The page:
Women in the Army with Eating Disorders

Women in the Army with Eating DisordersWomen in the Army are at higher-risk for developing an eating disorder than civilian women and men. Evidence that supports this notion was found in a 1 year study on active-duty women in the Army. The study found that 33 percent of active-duty females in the Army met the criteria for abnormal eating behaviors. The variation of eating disorders among these women ranged from anorexia nervosa, bulimia nervosa, binge eating, situational eating disorder, and excessive exercise.

Eating Disorder Risk-Factors for Women in the Army

While there are numerous combinations of environmental, genetic, biological, and traditional risk-factors that influence the development of eating disorders, women in the Army face additional circumstances that increase their susceptibility to eating disorders. The Army holds regular weigh-ins and physical fitness assessments and women feel an immense amount of pressure to meet, even to surpass, the requirements held. Exercise and physical activity is a normal part of the military lifestyle, but the standards held in the Army far exceed the physical fitness standards of civilians. The Army ranks their personnel largely on performance, and a great deal of that performance relies on physical performance. Just like any other occupation, women in the Army want to succeed, meet accolades, and achieve promotional growth. Having to compete with traditional ways of thinking, where strength and service in the military is provided by men, women experience additional pressures to excel in order to be considered as equals.

Women in the Army also face the same societal pressures as civilian women to look thin. Because women in the Army are judged by their physical qualities so often, they can grow to evaluate their self-esteem and self-worth on their physical qualities as well. In addition, women in the Army are exposed to combat experience, long and multiple deployments, and physical and emotional trauma. The hardships of Army life can be difficult to cope with and impossible to control. Women may develop eating disorders as a way to cope with trauma and stress, to distract themselves, or as a way to experience some feeling of control in an environment where they may feel powerless.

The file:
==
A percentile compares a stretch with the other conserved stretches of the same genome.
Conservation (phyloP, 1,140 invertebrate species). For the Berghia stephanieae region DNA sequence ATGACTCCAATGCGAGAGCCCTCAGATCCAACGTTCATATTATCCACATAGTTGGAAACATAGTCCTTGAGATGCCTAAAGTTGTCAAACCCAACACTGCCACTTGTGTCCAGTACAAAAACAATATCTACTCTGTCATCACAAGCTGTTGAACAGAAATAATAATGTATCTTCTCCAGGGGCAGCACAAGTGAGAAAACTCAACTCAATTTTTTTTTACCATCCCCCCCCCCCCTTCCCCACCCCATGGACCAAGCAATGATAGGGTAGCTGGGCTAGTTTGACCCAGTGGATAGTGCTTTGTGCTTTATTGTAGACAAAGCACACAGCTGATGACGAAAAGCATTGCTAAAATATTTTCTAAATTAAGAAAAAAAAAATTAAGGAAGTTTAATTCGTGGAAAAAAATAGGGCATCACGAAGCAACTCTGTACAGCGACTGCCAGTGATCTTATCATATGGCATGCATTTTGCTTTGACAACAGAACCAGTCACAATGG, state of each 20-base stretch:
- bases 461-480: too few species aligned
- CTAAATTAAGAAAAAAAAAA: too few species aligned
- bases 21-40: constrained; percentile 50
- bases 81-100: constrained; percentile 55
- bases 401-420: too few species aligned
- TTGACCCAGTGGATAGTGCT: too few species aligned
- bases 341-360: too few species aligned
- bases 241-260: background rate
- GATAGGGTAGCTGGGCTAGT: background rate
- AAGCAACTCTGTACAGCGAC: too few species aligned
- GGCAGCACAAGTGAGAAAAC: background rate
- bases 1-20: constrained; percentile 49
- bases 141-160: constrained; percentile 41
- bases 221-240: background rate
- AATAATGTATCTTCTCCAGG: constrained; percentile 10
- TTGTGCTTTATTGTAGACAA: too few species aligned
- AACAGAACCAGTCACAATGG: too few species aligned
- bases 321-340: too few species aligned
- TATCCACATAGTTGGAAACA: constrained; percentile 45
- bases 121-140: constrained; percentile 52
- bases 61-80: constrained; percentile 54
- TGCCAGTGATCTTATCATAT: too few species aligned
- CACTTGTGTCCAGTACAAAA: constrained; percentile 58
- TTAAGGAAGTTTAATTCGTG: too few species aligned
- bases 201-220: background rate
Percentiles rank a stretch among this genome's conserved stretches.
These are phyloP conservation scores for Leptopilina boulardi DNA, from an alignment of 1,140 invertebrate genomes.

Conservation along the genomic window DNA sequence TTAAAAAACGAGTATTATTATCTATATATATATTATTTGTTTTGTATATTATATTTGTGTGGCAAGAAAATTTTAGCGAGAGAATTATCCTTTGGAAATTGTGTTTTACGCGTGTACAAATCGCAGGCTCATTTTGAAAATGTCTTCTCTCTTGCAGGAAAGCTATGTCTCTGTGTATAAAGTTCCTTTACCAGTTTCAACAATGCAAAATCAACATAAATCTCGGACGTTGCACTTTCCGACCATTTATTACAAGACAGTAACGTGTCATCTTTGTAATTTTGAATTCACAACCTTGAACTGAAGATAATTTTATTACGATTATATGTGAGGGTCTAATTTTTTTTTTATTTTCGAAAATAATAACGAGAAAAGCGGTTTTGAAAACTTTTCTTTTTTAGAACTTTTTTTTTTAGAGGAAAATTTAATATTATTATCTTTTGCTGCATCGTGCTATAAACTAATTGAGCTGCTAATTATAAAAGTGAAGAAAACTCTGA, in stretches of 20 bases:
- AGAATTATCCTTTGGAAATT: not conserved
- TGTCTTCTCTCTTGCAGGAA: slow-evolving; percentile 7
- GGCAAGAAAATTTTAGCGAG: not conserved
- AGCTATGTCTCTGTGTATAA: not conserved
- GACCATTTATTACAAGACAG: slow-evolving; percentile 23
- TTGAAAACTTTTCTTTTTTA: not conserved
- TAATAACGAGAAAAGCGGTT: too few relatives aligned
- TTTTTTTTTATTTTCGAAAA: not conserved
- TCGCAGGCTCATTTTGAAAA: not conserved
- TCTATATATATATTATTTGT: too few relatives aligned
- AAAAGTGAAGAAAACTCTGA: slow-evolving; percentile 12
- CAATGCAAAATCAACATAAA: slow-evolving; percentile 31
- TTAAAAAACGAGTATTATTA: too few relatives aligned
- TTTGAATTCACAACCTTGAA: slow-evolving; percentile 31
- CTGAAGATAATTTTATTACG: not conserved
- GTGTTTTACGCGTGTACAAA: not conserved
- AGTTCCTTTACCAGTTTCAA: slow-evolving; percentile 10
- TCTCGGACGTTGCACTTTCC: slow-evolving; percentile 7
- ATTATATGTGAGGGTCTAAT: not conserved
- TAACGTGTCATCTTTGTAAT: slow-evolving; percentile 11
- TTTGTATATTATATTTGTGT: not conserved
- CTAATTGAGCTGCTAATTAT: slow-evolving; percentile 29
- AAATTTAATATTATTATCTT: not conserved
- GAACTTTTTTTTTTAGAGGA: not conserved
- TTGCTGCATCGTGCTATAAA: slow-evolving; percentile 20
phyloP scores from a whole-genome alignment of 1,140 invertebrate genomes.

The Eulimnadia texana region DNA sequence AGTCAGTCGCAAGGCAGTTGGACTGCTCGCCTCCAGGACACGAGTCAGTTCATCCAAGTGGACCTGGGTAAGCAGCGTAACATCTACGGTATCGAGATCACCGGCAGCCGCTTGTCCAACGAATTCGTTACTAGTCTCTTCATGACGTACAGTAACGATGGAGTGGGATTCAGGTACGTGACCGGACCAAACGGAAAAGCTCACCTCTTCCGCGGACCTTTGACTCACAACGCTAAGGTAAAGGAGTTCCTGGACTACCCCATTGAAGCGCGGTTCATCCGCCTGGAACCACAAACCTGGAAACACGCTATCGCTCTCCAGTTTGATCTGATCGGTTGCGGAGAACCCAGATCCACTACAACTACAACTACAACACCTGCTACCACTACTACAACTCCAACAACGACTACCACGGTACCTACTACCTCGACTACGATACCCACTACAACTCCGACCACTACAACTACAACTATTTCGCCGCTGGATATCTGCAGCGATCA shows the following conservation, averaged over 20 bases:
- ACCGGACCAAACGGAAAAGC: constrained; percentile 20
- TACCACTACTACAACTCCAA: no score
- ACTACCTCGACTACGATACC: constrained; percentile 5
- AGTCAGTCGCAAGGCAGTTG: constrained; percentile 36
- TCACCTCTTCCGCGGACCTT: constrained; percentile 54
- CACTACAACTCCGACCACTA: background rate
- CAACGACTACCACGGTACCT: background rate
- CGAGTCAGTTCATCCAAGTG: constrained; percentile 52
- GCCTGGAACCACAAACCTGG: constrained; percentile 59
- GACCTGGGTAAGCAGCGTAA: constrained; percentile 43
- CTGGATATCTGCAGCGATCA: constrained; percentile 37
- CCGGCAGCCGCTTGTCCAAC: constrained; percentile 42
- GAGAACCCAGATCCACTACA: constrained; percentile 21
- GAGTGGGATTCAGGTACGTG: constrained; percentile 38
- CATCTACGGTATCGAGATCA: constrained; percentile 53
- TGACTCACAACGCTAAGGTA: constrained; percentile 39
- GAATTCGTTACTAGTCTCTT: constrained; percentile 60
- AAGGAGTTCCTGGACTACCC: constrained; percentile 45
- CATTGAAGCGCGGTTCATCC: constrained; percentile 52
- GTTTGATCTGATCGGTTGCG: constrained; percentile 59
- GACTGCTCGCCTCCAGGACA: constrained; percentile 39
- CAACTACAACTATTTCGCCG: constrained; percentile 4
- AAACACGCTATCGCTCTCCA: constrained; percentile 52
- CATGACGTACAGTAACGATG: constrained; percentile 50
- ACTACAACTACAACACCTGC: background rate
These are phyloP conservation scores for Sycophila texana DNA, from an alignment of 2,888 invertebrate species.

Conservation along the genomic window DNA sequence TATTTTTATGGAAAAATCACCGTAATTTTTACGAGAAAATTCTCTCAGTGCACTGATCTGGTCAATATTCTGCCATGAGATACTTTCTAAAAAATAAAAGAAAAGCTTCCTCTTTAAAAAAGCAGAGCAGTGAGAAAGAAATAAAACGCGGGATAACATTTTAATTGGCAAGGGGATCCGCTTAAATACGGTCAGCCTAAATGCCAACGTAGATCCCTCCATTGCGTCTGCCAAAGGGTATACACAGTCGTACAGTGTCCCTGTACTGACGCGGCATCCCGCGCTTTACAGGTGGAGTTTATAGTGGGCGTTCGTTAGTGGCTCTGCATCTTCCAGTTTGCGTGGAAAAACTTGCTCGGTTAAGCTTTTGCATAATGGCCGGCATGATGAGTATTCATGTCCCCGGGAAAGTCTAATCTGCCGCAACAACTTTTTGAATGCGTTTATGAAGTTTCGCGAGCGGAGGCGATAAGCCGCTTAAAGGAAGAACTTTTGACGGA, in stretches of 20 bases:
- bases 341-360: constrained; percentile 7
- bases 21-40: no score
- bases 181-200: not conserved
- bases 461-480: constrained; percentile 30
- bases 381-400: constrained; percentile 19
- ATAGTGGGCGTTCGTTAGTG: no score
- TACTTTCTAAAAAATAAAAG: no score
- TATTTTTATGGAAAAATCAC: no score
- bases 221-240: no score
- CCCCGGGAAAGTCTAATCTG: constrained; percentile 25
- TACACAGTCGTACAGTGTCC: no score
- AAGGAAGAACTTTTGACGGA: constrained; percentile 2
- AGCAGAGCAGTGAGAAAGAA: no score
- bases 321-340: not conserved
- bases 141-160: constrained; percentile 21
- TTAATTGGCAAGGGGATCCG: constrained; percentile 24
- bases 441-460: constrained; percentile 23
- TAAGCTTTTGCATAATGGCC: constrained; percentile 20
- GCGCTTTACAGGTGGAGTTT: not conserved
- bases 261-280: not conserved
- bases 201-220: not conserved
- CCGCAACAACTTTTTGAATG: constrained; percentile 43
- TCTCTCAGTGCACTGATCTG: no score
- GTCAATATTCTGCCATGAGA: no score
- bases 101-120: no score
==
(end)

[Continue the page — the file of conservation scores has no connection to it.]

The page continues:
For women in the Army, recognizing an eating disorder or abnormal eating behavior, is difficult because maintaining peak physical fitness is a natural part of life.  Eating disorders are obviously hazardous to one’s physical health, but eating disorders are just as detrimental to one’s psychological health and wellbeing. Getting help sooner, rather than later, can prevent a great deal of dangerous consequences.

Eating Disorder Treatment and Recovery Help for Women

If you are a woman struggling with an eating disorder, you can find and achieve recovery, and we can help get you there. Our recovery professionals are available 24 hours a day to talk with you about your personal battle and to help you find the treatment and recovery options that will work for you. It is normal to have questions, concerns, and hesitations about getting treatment for an eating disorder, but our knowledge and experience can be used to answer your questions, address your concerns, and talk through your hesitations. If you’re ready, our recovery professionals can help find and connect you to the treatment and recovery services that will work for you and your own unique needs. To learn more about eating disorder treatment options for women, call our toll-free number and speak with a recovery professional today.